3.7 Million loss, HOW? Central Bank of Barbados Releases its 2013 Annual Report
The Central Bank of Barbados submitted its 2013 Annual Report to the Minister of Finance on March 31, as required by law. This year, the report includes a special feature tracing the origins of money in Barbados. The highlights of the report are as follows:
During 2013, the Bank was focused on restoring macroeconomic stability to the domestic economy as a weak performance of the key export sectors together with significantly lower foreign capital inflows constrained economic growth prospects. These developments placed pressure on foreign reserves, triggering a major policy adjustment to contain the erosion of the reserves, sustain the exchange rate anchor, reduce the fiscal deficit and slow the growth of Government debt.
Given the challenges facing the economy, the Bank stepped up its engagement with its publics through the Internet, television productions and presentations by internationally renowned speakers. The Bank’s policy initiatives continued to be supported by its research agenda.
The Bank introduced a new interest rate policy framework, designed to rationalise the process for adjustment of domestic interest rates. The policy permits virtual liberalisation of the minimum deposit rate, apart from ordinary savings accounts of individuals and non-profit organisations. This allows financial institutions to now set other deposit rates, while continuing to set lending rates. The policy also provides for intervention of the Bank in the Treasury Bill market, with the Treasury Bill rate now being used as a basis for determining rates for long term securities, along a notional yield curve which the Central Bank publishes.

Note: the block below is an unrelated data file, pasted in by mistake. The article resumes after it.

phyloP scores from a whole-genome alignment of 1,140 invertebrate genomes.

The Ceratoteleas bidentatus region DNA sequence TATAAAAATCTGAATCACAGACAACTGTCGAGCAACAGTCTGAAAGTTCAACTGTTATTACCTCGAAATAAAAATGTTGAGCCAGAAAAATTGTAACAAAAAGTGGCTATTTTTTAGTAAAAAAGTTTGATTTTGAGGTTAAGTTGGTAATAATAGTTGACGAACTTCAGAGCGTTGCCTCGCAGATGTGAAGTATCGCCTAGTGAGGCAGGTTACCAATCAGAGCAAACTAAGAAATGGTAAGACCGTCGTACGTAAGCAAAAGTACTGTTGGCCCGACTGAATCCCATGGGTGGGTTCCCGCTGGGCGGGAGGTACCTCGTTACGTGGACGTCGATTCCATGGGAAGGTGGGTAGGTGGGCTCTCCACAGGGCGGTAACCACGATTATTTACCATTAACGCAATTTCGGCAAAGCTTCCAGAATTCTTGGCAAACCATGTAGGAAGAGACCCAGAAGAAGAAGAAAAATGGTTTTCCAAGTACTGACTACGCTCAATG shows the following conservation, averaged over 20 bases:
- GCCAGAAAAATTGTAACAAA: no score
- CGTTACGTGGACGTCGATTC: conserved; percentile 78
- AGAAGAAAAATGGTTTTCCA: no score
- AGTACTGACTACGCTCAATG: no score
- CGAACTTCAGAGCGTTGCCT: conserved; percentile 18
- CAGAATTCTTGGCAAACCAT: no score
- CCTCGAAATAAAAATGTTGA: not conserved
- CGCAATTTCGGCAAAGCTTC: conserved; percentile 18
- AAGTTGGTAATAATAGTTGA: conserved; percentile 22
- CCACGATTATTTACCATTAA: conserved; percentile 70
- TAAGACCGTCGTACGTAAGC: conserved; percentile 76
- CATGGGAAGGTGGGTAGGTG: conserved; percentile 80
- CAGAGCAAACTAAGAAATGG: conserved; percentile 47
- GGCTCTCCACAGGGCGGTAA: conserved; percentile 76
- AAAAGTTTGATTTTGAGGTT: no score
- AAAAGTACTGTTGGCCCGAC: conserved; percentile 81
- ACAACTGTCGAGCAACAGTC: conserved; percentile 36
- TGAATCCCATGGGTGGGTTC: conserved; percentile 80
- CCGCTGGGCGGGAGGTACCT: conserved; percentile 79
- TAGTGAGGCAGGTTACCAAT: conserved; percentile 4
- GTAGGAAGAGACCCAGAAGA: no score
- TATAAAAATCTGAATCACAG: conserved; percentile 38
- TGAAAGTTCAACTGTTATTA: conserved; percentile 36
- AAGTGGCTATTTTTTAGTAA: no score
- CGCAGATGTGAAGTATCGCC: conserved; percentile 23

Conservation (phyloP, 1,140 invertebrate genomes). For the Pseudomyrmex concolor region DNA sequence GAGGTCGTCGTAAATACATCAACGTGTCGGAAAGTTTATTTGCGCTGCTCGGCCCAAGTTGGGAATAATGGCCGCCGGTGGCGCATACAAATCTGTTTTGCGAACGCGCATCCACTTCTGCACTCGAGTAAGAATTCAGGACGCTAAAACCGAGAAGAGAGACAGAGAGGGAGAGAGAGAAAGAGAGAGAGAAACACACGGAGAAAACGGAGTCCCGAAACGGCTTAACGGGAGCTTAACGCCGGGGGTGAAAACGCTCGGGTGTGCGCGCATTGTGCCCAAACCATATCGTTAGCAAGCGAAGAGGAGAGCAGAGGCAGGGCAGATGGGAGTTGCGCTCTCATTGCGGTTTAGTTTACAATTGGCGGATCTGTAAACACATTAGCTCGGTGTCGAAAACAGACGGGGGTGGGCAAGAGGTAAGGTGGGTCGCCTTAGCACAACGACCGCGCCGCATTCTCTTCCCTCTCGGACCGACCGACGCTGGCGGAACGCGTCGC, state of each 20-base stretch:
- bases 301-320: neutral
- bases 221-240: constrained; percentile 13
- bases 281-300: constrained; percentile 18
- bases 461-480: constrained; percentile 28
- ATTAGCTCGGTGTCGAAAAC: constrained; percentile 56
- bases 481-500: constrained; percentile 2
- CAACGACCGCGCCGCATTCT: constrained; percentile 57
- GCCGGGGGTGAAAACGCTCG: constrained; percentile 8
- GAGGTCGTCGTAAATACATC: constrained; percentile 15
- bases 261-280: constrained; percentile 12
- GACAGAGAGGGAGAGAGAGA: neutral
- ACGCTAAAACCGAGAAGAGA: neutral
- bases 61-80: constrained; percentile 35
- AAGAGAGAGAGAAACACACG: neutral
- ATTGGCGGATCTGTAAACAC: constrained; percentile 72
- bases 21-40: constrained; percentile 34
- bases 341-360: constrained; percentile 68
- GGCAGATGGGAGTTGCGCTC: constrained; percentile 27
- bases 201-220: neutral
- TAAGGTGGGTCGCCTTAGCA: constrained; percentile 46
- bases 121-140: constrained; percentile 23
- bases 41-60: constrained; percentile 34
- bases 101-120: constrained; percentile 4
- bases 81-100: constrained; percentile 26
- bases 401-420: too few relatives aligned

The financial system remained stable during 2013 with banks profitable and well-capitalised. The Financial Services Commission, which oversees the regulation of non-bank financial institutions, signed a memorandum of understanding with the Central Bank aimed at strengthening the monitoring of the financial system.
The Bank in conjunction with the Financial Services Commission completed another Financial Sector Assessment Programme (FSAP) which featured assessments of the banking, insurance and credit union industries. The FSAP focused on assessing regulatory compliance with international standards, gaining an understanding of systemic issues and assessing the resilience of the entire financial system to withstand internal and external factors. The assessment was favourable.
The importance of leadership to effecting dynamic changes in the workplace was further emphasized. Seminars, lectures and a national conference were organised with the objective of improving employee engagement, organisational culture and management capacity.
On the financial side, the Bank recorded a loss of BDS$3.7 million for the year 2013. The Bank’s operating costs were largely unchanged, but the continuing weak investment climate for the low-risk securities that the Bank is permitted to hold continued to depress income. The Bank is reviewing options to contain expenditure over the medium term.